There’s a malady, I believe, that is connected to the spirit. Not to the brain, not to the body. It’s a malady that envelops you, unfathomable, and in the moment, unfixable. A malady that is not of you, but is created by you for not being really in you. For being outside of you.
Lusala roots — hairy, weathered, and arthritic-looking, like an old man’s fingers — aren’t the most enticing wild edible I’ve set my eyes on. They are, however, versatile, healthy, and a perfect substitute for potatoes, which we don’t grow here because Chris farms tobacco and the two don’t mix for fear of viral cross-infection.
A couple of days after the military placed Robert Mugabe and his family under house arrest, and it appeared that he would likely have to step down as Zimbabwe’s president, I received the following message from a nutritional therapist with whom I am working in South Africa: “Hi Annabel … are you quite stressed? Your adrenals are reacting highly.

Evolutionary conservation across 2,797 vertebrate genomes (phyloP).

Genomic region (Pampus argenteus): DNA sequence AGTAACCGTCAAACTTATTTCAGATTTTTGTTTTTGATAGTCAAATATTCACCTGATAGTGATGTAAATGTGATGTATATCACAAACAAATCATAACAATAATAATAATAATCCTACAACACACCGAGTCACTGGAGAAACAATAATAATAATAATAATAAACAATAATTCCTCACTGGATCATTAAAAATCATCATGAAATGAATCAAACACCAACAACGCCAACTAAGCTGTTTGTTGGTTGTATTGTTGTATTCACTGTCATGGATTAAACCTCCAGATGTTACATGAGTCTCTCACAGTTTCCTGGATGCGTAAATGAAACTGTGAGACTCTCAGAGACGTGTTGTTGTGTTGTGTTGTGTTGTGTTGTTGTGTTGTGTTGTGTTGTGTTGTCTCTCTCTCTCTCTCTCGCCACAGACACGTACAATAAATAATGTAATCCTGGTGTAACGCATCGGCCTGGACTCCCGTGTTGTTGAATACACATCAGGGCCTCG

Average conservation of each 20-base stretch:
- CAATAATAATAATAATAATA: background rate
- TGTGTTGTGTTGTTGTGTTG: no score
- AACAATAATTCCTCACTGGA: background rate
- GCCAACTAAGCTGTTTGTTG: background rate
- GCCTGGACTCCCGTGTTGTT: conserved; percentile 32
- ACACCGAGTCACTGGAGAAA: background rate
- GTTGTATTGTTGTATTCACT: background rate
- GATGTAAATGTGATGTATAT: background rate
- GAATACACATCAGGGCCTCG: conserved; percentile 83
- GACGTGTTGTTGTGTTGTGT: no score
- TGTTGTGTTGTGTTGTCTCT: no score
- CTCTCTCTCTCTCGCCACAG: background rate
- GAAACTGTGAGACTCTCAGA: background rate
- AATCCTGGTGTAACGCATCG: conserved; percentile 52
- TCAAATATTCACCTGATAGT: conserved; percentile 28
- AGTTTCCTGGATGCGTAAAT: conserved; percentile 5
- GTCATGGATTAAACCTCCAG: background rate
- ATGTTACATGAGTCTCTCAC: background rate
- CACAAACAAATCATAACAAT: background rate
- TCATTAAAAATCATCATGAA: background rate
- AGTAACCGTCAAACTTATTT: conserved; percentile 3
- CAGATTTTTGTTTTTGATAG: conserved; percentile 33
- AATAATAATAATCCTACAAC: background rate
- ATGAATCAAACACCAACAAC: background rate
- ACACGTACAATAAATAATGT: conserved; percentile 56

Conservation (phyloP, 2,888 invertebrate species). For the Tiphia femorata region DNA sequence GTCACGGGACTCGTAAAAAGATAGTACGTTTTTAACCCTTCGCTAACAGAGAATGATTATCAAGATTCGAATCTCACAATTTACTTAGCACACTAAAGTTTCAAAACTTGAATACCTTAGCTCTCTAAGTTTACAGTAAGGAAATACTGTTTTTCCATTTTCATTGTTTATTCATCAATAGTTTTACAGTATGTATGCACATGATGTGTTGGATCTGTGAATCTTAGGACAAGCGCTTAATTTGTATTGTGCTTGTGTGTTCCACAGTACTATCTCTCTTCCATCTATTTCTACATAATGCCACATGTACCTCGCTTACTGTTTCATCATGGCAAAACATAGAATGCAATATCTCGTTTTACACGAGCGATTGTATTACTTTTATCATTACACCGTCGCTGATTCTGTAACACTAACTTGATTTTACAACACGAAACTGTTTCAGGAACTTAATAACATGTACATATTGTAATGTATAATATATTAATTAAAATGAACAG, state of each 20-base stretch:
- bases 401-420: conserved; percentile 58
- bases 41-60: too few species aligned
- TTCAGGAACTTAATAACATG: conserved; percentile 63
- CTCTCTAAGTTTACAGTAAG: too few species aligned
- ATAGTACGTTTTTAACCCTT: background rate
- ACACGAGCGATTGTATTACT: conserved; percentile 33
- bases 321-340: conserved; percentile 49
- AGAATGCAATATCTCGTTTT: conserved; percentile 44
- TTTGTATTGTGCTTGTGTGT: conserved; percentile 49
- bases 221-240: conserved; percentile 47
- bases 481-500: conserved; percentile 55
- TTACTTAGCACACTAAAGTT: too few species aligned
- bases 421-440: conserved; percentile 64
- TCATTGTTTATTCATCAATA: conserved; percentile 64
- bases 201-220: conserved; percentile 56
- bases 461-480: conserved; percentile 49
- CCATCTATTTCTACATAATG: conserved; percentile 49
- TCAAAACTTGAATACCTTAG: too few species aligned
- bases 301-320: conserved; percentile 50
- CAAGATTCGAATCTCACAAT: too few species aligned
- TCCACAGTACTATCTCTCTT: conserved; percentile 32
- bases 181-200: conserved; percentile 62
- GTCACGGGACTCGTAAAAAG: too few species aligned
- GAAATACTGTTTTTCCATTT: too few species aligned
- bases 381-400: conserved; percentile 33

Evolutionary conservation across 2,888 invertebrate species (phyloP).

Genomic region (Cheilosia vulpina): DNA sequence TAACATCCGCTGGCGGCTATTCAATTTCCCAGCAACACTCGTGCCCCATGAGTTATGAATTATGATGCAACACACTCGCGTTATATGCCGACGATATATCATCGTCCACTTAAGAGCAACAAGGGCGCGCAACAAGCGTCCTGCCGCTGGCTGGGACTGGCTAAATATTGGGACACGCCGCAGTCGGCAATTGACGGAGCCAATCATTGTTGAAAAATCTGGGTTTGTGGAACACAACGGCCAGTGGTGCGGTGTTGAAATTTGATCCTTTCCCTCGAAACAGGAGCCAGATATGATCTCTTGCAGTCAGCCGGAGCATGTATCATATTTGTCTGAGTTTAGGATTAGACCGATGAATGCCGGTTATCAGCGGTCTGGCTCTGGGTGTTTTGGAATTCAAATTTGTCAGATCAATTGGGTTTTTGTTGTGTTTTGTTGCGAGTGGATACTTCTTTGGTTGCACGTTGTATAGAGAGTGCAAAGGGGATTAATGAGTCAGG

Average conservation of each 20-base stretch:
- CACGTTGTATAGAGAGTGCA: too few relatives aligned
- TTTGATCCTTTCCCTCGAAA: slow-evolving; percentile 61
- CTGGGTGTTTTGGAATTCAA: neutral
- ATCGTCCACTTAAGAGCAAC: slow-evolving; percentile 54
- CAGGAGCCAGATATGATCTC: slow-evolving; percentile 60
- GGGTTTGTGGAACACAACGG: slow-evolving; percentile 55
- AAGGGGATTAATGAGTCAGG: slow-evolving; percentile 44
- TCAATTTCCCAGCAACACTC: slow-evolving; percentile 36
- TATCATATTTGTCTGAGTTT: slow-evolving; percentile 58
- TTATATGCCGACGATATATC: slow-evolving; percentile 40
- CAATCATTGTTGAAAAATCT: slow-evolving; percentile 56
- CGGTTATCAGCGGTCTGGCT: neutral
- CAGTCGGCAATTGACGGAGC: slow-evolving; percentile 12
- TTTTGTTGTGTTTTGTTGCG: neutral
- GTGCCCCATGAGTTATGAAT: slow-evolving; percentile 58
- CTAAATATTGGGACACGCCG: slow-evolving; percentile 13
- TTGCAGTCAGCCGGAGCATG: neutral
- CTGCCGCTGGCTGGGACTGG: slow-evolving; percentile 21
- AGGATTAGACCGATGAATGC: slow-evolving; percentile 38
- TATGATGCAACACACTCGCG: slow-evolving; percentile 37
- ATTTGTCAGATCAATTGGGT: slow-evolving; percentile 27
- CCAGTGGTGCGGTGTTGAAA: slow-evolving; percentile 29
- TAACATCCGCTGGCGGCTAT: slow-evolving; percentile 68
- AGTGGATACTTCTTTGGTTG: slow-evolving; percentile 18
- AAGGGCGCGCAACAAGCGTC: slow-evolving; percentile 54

Anaïs Nin once wrote that “each friend represents a world in us, a world possibly not born until they arrive, and it is only by this meeting that a new world is born.” If this be true then I’m home to a dazzling galaxy of worlds, whose suns and moons and stars spin light all about me.
Much gratitude to Food & Home Entertaining magazine in South Africa for this terrific feature on The Elephant Café and my bush gourmet cuisine. Please click on the following link to read the story: A Giant Spirit – Food & Home feature on The Elephant Cafe & SavannaBel’s bush gourmet cuisine.
One of my most important considerations when developing recipes in the Upper Zambezi Valley is the weather. For nine months of the year it’s hot, with October being the hottest month of all. It’s the hottest and the driest. Suicide month, as some people call it. Here, right now, we long to smell THAT smell, petrichor. We long for our first drenching of rain.